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10 Signs You Are Sleep Deprived

Always counting on an alarm clock in order to wake up on time
You just love punching that snooze button
You have a hard time getting out of bed in the morning
You feel sluggish in the afternoons
You are frequently sleepy in meetings, lectures, or warm rooms
Drowsiness after heavy meals or when driving
Need to nap to get through the day
Falling asleep while watching TV or relaxing in the evening
Feel the need to sleep in on weekends
Fall asleep within five minutes of going to bed
Sounds like most of us right? We are so used to this symptoms that they don't look like a big deal. You probably have no idea just how much lack of sleep is affecting you.
The effects include:
Fatigue, lethargy, and lack of motivation
Moodiness and irritability
Reduced creativity and problem-solving skills
Inability to cope with stress
Reduced immunity; frequent colds and infections
Concentration and memory problems
Weight gain
Impaired motor skills and increased risk of accidents
Difficulty making decisions
Increased risk of diabetes, heart disease, and other health problems
Ever noticed how when you're short on sleep you crave sugary foods that give you a quick energy boost? There's a good reason for that. Sleep deprivation has a direct link to overeating and weight gain.
There are two hormones in your body that regulate normal feelings of hunger and fullness. Ghrelin stimulates appetite, while leptin sends signals to the brain when you are full. However, when don't get the sleep you need, your ghrelin levels go up, stimulating your appetite so you want more food than normal, and your leptin levels go down, meaning you don't feel satisfied and want to keep eating. So, the more sleep you lose, the more food your body will crave.
If these symptoms and effects speak to you, your resolve should be to get some more hours of sleep at night. Go to bed early if you must, and reduce distractions in the room (TV on, music, etc) so you can get as much deep sleep as possible. You will feel much better, and your long term health will be improved.
Source: www.salverelifestyl.com
Sent from my Blog www.naijagoogleblogger.blogspot.com

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10 Signs You Are Sleep Deprived

Always counting on an alarm clock in order to wake up on time
You just love punching that snooze button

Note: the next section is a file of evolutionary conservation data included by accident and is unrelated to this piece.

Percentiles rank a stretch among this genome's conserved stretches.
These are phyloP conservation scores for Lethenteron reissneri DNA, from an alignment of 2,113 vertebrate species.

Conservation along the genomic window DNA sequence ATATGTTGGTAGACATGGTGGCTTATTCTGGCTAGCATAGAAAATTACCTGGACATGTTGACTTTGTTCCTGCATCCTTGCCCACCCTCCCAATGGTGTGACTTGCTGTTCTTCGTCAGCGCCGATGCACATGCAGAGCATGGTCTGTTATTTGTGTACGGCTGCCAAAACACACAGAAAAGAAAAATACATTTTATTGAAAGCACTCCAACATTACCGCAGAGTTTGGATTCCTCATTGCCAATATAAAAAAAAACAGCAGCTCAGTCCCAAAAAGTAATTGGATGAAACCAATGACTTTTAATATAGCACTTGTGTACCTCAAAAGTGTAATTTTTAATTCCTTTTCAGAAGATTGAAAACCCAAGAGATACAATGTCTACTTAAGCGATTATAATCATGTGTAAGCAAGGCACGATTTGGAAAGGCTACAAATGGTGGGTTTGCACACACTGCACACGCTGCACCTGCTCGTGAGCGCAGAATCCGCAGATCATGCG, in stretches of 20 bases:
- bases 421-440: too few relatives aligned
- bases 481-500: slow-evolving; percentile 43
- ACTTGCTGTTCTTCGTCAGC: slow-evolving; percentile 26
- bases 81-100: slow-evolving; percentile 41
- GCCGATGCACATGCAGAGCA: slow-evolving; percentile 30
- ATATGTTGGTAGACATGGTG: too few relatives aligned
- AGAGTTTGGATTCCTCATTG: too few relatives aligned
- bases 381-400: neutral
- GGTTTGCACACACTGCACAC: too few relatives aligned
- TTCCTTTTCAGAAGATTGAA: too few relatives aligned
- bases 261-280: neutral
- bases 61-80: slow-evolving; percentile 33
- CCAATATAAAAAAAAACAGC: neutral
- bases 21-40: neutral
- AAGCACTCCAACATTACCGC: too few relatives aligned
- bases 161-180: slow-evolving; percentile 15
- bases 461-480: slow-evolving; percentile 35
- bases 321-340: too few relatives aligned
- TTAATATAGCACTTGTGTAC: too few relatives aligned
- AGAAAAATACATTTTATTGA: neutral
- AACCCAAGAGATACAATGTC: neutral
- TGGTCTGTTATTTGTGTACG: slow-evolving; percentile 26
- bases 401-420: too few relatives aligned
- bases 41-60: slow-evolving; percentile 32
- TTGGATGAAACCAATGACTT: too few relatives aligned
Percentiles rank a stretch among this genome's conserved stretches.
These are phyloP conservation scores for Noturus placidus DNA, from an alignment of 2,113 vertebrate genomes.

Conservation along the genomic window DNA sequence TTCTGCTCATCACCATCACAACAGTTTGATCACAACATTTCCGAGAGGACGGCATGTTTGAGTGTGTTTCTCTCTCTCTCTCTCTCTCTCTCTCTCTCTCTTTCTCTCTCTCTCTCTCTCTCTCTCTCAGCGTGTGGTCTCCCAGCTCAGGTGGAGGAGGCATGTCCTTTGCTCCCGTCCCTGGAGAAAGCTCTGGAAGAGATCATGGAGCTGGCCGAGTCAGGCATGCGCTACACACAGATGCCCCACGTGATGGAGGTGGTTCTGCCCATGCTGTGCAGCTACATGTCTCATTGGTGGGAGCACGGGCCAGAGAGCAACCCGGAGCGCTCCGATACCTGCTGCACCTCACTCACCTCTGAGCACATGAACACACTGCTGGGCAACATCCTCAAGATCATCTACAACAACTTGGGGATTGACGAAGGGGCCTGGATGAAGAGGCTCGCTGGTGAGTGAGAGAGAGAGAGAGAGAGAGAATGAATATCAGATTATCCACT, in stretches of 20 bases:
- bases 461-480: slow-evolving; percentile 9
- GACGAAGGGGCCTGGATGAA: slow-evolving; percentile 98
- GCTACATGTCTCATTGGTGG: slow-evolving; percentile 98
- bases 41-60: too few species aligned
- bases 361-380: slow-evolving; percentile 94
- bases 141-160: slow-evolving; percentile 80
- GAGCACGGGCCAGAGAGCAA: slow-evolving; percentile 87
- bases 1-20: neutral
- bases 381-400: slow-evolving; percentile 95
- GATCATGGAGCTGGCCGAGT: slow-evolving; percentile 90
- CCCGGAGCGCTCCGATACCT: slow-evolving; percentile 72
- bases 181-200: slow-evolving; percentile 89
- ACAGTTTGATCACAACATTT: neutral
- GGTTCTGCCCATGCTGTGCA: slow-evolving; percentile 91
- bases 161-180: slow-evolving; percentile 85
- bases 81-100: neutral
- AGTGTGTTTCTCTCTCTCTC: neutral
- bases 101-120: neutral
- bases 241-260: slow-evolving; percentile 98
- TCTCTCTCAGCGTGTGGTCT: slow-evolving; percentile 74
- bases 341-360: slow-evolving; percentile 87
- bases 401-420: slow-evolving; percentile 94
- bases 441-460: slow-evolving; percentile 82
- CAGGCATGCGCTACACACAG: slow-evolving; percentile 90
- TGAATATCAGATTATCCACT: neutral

You have a hard time getting out of bed in the morning
You feel sluggish in the afternoons
You are frequently sleepy in meetings, lectures, or warm rooms
Drowsiness after heavy meals or when driving
Need to nap to get through the day
Falling asleep while watching TV or relaxing in the evening
Feel the need to sleep in on weekends
Fall asleep within five minutes of going to bed
Sounds like most of us right? We are so used to this symptoms that they don't look like a big deal. You probably have no idea just how much lack of sleep is affecting you.
The effects include:
Fatigue, lethargy, and lack of motivation
Moodiness and irritability
Reduced creativity and problem-solving skills
Inability to cope with stress
Reduced immunity; frequent colds and infections
Concentration and memory problems
Weight gain
Impaired motor skills and increased risk of accidents
Difficulty making decisions
Increased risk of diabetes, heart disease, and other health problems
Ever noticed how when you're short on sleep you crave sugary foods that give you a quick energy boost? There's a good reason for that. Sleep deprivation has a direct link to overeating and weight gain.
There are two hormones in your body that regulate normal feelings of hunger and fullness. Ghrelin stimulates appetite, while leptin sends signals to the brain when you are full. However, when don't get the sleep you need, your ghrelin levels go up, stimulating your appetite so you want more food than normal, and your leptin levels go down, meaning you don't feel satisfied and want to keep eating. So, the more sleep you lose, the more food your body will crave.
If these symptoms and effects speak to you, your resolve should be to get some more hours of sleep at night. Go to bed early if you must, and reduce distractions in the room (TV on, music, etc) so you can get as much deep sleep as possible. You will feel much better, and your long term health will be improved.
Source: www.salverelifestyl.com
Sent from my Blog www.naijagoogleblogger.blogspot.com
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